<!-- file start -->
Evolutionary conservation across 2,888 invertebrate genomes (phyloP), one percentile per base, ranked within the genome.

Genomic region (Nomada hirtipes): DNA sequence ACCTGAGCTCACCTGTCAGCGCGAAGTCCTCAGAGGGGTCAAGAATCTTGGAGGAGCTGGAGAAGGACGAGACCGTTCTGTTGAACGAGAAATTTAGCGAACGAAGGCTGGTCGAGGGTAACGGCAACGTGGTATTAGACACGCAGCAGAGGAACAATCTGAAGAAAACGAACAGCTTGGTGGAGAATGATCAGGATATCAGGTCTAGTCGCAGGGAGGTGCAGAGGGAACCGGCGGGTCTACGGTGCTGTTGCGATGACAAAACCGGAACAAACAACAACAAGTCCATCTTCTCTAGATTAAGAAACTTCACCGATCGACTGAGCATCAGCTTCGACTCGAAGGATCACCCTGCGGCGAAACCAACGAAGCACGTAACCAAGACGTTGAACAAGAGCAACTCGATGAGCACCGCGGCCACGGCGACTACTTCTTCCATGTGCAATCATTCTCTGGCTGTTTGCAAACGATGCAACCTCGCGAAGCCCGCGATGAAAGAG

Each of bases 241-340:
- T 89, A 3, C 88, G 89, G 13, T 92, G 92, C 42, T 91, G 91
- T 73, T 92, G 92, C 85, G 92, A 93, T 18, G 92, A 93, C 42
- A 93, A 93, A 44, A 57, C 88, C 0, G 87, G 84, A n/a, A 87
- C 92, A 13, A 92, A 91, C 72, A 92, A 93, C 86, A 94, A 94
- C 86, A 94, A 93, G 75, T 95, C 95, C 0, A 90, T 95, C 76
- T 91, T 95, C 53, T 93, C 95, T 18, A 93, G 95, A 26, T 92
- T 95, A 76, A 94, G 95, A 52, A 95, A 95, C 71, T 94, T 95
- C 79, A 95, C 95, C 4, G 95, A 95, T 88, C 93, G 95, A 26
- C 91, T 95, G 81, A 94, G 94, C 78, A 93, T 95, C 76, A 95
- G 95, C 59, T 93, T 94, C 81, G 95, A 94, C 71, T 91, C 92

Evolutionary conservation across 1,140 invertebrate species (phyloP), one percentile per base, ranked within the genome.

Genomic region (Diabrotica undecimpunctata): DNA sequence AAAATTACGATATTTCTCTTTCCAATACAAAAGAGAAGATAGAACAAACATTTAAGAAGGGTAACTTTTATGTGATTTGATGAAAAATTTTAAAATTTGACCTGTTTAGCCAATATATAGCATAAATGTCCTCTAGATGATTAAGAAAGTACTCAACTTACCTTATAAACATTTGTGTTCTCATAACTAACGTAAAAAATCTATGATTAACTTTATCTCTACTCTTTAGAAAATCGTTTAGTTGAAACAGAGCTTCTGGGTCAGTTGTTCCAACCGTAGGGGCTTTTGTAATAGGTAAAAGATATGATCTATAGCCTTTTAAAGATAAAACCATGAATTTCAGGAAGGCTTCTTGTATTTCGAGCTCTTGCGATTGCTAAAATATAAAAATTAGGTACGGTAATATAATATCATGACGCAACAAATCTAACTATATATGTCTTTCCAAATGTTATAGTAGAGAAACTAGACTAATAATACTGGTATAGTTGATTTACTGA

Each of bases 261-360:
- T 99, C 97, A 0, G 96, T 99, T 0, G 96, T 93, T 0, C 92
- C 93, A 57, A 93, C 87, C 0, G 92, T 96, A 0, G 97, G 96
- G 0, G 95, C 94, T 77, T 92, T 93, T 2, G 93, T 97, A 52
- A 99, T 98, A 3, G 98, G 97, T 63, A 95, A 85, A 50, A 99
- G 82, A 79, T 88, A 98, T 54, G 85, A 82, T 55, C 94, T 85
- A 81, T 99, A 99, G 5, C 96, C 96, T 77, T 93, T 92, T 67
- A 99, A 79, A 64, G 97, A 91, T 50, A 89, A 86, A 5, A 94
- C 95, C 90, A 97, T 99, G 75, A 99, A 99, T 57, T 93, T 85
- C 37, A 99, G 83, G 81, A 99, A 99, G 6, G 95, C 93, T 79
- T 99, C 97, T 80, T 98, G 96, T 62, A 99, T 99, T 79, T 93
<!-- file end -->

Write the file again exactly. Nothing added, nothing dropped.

Evolutionary conservation across 2,888 invertebrate genomes (phyloP), one percentile per base, ranked within the genome.

Genomic region (Nomada hirtipes): DNA sequence ACCTGAGCTCACCTGTCAGCGCGAAGTCCTCAGAGGGGTCAAGAATCTTGGAGGAGCTGGAGAAGGACGAGACCGTTCTGTTGAACGAGAAATTTAGCGAACGAAGGCTGGTCGAGGGTAACGGCAACGTGGTATTAGACACGCAGCAGAGGAACAATCTGAAGAAAACGAACAGCTTGGTGGAGAATGATCAGGATATCAGGTCTAGTCGCAGGGAGGTGCAGAGGGAACCGGCGGGTCTACGGTGCTGTTGCGATGACAAAACCGGAACAAACAACAACAAGTCCATCTTCTCTAGATTAAGAAACTTCACCGATCGACTGAGCATCAGCTTCGACTCGAAGGATCACCCTGCGGCGAAACCAACGAAGCACGTAACCAAGACGTTGAACAAGAGCAACTCGATGAGCACCGCGGCCACGGCGACTACTTCTTCCATGTGCAATCATTCTCTGGCTGTTTGCAAACGATGCAACCTCGCGAAGCCCGCGATGAAAGAG

Each of bases 241-340:
- T 89, A 3, C 88, G 89, G 13, T 92, G 92, C 42, T 91, G 91
- T 73, T 92, G 92, C 85, G 92, A 93, T 18, G 92, A 93, C 42
- A 93, A 93, A 44, A 57, C 88, C 0, G 87, G 84, A n/a, A 87
- C 92, A 13, A 92, A 91, C 72, A 92, A 93, C 86, A 94, A 94
- C 86, A 94, A 93, G 75, T 95, C 95, C 0, A 90, T 95, C 76
- T 91, T 95, C 53, T 93, C 95, T 18, A 93, G 95, A 26, T 92
- T 95, A 76, A 94, G 95, A 52, A 95, A 95, C 71, T 94, T 95
- C 79, A 95, C 95, C 4, G 95, A 95, T 88, C 93, G 95, A 26
- C 91, T 95, G 81, A 94, G 94, C 78, A 93, T 95, C 76, A 95
- G 95, C 59, T 93, T 94, C 81, G 95, A 94, C 71, T 91, C 92

Evolutionary conservation across 1,140 invertebrate species (phyloP), one percentile per base, ranked within the genome.

Genomic region (Diabrotica undecimpunctata): DNA sequence AAAATTACGATATTTCTCTTTCCAATACAAAAGAGAAGATAGAACAAACATTTAAGAAGGGTAACTTTTATGTGATTTGATGAAAAATTTTAAAATTTGACCTGTTTAGCCAATATATAGCATAAATGTCCTCTAGATGATTAAGAAAGTACTCAACTTACCTTATAAACATTTGTGTTCTCATAACTAACGTAAAAAATCTATGATTAACTTTATCTCTACTCTTTAGAAAATCGTTTAGTTGAAACAGAGCTTCTGGGTCAGTTGTTCCAACCGTAGGGGCTTTTGTAATAGGTAAAAGATATGATCTATAGCCTTTTAAAGATAAAACCATGAATTTCAGGAAGGCTTCTTGTATTTCGAGCTCTTGCGATTGCTAAAATATAAAAATTAGGTACGGTAATATAATATCATGACGCAACAAATCTAACTATATATGTCTTTCCAAATGTTATAGTAGAGAAACTAGACTAATAATACTGGTATAGTTGATTTACTGA

Each of bases 261-360:
- T 99, C 97, A 0, G 96, T 99, T 0, G 96, T 93, T 0, C 92
- C 93, A 57, A 93, C 87, C 0, G 92, T 96, A 0, G 97, G 96
- G 0, G 95, C 94, T 77, T 92, T 93, T 2, G 93, T 97, A 52
- A 99, T 98, A 3, G 98, G 97, T 63, A 95, A 85, A 50, A 99
- G 82, A 79, T 88, A 98, T 54, G 85, A 82, T 55, C 94, T 85
- A 81, T 99, A 99, G 5, C 96, C 96, T 77, T 93, T 92, T 67
- A 99, A 79, A 64, G 97, A 91, T 50, A 89, A 86, A 5, A 94
- C 95, C 90, A 97, T 99, G 75, A 99, A 99, T 57, T 93, T 85
- C 37, A 99, G 83, G 81, A 99, A 99, G 6, G 95, C 93, T 79
- T 99, C 97, T 80, T 98, G 96, T 62, A 99, T 99, T 79, T 93